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What Should Not Be in IRA, 401(k)

Charles A. Jaffe is a columnist at the Boston Globe

It’s hard to say what to put in a retirement account. The answer depends on risk tolerance, time until retirement and the rest of someone’s assets.

It’s much easier to say what should not be in a retirement account, or at least what to minimize.

Clearly, tax-deferred savings--whether in a 401(k) plan or through individual retirement accounts (IRAs)--are a cornerstone of any financial plan. But most people need to have some funds outside those plans anyway, and it pays to know what kinds of investments make sense in each place.

Here are four investments that might be fine for your taxable accounts but that should be reconsidered if you own them within a 401(k) or IRA:

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* Tax-free bond funds.

While this should be obvious--indeed, tax-frees aren’t usually a 401(k) option--it’s still a common mistake.

The big plus for tax-advantaged retirement accounts is that your money grows without taxes slowing it down.

But a tax-free bond or fund pays a lower yield in exchange for tax-exempt status. Why give up a yield for something you don’t need?

Worse yet, you pay taxes on income when you withdraw it from a retirement account, which means that your low tax-free income actually becomes taxable. That’s ugly.

“You wouldn’t carry two umbrellas in the rain,” says Rochelle Lamm Wallach, president of Milwaukee-based Strong Advisory Services.

Note that some tax-frees are worse than others. Municipal bonds are generally the ones to keep out of tax-exempt accounts. Less of a worry are U.S. Treasury bonds, which are exempt from state taxes but not federal taxes. Since state taxes are comparatively low or, in some states, nonexistent, that’s less of a factor.

“Tax-free bond funds may belong as one of your investments, but outside of an IRA,” Wallach says.

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* Company stock funds.

The biggest chunk of money in 401(k) plans is held in the employer’s stock--23% of all assets--according to Access Research Inc., which tracks the retirement plan business.

That’s a bit more of the pie than is invested in either guaranteed or stable-value accounts or diversified equity funds.

Company stock can be a great stock, and employees have no choice when that is the only way their employer matches 401(k) contributions.

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But in terms of volatility, the company stock fund is an eggs-in-one-basket approach to investing. The effect is greater because your employer’s fortunes determine both your current income--salary--and future income.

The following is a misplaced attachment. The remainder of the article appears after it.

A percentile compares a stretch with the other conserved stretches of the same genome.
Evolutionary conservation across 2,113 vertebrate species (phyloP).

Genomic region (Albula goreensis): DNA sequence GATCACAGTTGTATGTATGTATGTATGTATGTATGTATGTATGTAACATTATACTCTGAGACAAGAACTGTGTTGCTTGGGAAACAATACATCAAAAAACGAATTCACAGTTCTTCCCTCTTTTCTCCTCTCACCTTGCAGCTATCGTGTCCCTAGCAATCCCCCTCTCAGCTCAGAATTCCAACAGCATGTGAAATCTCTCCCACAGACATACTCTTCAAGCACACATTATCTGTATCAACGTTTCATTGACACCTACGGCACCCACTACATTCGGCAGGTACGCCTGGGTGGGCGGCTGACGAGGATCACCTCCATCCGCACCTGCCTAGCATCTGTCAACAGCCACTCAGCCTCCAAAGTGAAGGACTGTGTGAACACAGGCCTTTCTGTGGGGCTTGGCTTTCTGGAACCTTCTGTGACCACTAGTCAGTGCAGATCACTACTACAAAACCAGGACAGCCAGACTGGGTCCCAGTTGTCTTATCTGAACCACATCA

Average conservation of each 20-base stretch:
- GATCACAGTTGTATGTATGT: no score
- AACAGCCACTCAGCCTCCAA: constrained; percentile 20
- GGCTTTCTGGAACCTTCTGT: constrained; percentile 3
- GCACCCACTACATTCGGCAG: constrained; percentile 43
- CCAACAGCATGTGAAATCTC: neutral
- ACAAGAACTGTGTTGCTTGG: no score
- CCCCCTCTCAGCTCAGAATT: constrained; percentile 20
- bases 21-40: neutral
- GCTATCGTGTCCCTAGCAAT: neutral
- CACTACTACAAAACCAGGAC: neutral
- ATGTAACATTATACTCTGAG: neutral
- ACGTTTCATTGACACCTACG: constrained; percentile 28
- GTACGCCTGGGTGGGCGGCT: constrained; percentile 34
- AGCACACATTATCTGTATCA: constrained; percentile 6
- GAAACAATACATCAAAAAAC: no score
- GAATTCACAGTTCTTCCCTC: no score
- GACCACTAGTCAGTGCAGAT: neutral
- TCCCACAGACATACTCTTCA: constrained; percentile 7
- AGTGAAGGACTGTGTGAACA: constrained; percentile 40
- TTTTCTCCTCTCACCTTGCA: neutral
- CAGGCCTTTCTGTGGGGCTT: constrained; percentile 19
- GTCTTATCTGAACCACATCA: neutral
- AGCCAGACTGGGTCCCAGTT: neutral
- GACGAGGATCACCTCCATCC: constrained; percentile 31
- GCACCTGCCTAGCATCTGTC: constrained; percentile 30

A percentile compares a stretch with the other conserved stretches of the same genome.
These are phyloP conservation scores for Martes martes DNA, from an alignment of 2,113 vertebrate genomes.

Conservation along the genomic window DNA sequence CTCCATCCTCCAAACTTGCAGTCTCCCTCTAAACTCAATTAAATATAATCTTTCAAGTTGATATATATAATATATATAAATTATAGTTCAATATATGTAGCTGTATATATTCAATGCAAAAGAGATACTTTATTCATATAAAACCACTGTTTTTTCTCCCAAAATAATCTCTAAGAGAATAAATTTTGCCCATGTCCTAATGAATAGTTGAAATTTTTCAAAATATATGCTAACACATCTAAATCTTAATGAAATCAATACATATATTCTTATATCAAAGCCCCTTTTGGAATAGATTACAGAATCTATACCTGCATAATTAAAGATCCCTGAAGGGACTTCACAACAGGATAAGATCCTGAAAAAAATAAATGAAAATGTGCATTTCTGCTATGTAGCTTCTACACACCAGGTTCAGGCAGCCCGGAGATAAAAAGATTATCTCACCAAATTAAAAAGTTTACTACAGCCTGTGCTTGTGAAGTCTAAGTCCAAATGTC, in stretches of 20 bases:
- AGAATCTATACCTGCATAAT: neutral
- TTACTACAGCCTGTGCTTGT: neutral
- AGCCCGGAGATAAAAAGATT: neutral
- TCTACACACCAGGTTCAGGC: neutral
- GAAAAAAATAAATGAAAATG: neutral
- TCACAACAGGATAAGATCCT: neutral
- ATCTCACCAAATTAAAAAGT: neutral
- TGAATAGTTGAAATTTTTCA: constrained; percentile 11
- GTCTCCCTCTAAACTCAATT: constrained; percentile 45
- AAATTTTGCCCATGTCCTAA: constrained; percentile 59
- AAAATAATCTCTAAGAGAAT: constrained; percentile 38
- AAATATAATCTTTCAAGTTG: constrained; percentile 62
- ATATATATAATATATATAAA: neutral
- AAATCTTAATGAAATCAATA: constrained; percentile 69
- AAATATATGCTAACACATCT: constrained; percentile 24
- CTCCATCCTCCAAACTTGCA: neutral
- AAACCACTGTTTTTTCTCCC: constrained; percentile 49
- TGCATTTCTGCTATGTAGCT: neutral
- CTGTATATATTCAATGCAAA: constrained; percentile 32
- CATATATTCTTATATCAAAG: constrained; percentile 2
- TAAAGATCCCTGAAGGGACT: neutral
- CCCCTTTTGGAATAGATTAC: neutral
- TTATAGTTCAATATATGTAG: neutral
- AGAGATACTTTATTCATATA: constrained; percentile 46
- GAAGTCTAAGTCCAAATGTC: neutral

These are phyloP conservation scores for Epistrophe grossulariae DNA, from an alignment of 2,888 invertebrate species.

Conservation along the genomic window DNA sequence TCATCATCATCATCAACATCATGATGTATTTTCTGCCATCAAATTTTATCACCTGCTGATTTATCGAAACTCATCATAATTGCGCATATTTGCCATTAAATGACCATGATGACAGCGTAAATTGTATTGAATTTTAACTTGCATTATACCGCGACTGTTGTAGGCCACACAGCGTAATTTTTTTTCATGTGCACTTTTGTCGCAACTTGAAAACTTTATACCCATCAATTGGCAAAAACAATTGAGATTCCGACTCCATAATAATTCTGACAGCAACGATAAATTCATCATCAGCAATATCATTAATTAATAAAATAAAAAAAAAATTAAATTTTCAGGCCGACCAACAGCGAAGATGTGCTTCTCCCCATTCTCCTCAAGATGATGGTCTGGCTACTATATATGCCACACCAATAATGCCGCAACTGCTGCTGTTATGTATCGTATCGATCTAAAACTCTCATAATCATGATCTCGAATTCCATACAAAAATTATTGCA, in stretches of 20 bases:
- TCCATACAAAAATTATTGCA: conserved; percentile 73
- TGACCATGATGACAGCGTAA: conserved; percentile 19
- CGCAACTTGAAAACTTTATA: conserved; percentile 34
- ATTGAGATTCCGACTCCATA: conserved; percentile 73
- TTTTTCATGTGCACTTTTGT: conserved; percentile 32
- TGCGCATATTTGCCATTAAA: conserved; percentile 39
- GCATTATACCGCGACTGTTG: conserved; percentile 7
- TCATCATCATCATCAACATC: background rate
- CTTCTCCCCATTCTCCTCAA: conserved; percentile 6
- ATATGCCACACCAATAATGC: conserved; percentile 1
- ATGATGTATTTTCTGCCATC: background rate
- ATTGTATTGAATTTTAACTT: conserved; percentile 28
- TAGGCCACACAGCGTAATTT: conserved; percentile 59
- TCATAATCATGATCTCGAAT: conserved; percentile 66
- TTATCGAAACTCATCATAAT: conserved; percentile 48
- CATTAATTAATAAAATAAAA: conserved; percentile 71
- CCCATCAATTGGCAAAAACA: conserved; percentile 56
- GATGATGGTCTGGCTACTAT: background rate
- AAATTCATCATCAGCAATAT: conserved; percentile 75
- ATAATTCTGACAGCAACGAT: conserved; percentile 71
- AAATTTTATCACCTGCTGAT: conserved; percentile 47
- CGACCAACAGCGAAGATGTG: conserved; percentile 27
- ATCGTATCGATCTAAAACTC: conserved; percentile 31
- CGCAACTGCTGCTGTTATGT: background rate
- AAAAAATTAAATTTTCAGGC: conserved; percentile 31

If the company has a setback, it could jeopardize both your job and your future.

“You may get great performance in the company stock, but you also have the most volatility and risk there,” says David L. Wray, president of the Chicago-based Profit Sharing/401(k) Council of America.

“If you invest heavily there, you must be especially vigilant and ready to change--and you have to make sure your feelings for the company don’t cloud your decisions,” Wray says.

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Typically, financial advisors suggest holding no more than 15% of an investment portfolio--both in retirement and taxable accounts--in individual stocks or sector funds.

Make sure your company stock holdings stay within that limit.

* High-turnover, risky individual investing.

If you plan to play the stock market a bit with some money you are willing to risk losing in hopes of riding the next Netscape or a new fad, you might as well do that outside your IRA. (401(k)'s don’t allow such shenanigans anyway.)

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That way, if you bet wrong and lose some money, at least you’ll be able to deduct it against other gains or regular income. If you sell at a profit, at least that’s taxed at the more modest capital gains rate.

In an IRA, your losses from speculation are just that--losses.

* Low-turnover, low-yield growth funds.

A fund with a buy-and-hold strategy--that earns its money letting stocks appreciate--is better-suited for taxable accounts.

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Unlike high-turnover or market-timing funds--where trading creates capital gains that are passed on and taxed each year--a low-turnover, low-dividend fund defers taxes by its very nature.

As a result, the bulk of the capital gains aren’t realized until you sell the fund, at which point the tax bill tops out at 28%.

Retirement account withdrawals, however, are taxed as income. The current tax rate goes as high as 39.6%--which certainly could strip the fund of some of its tax efficiency.

And who knows what the future tax rate will be when you withdraw funds? It might be even higher.

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Charles A. Jaffe is a columnist at the Boston Globe. He can be reached by e-mail at jaffe@globe.com or at the Boston Globe, Box 2378, Boston, MA 02107-2378.


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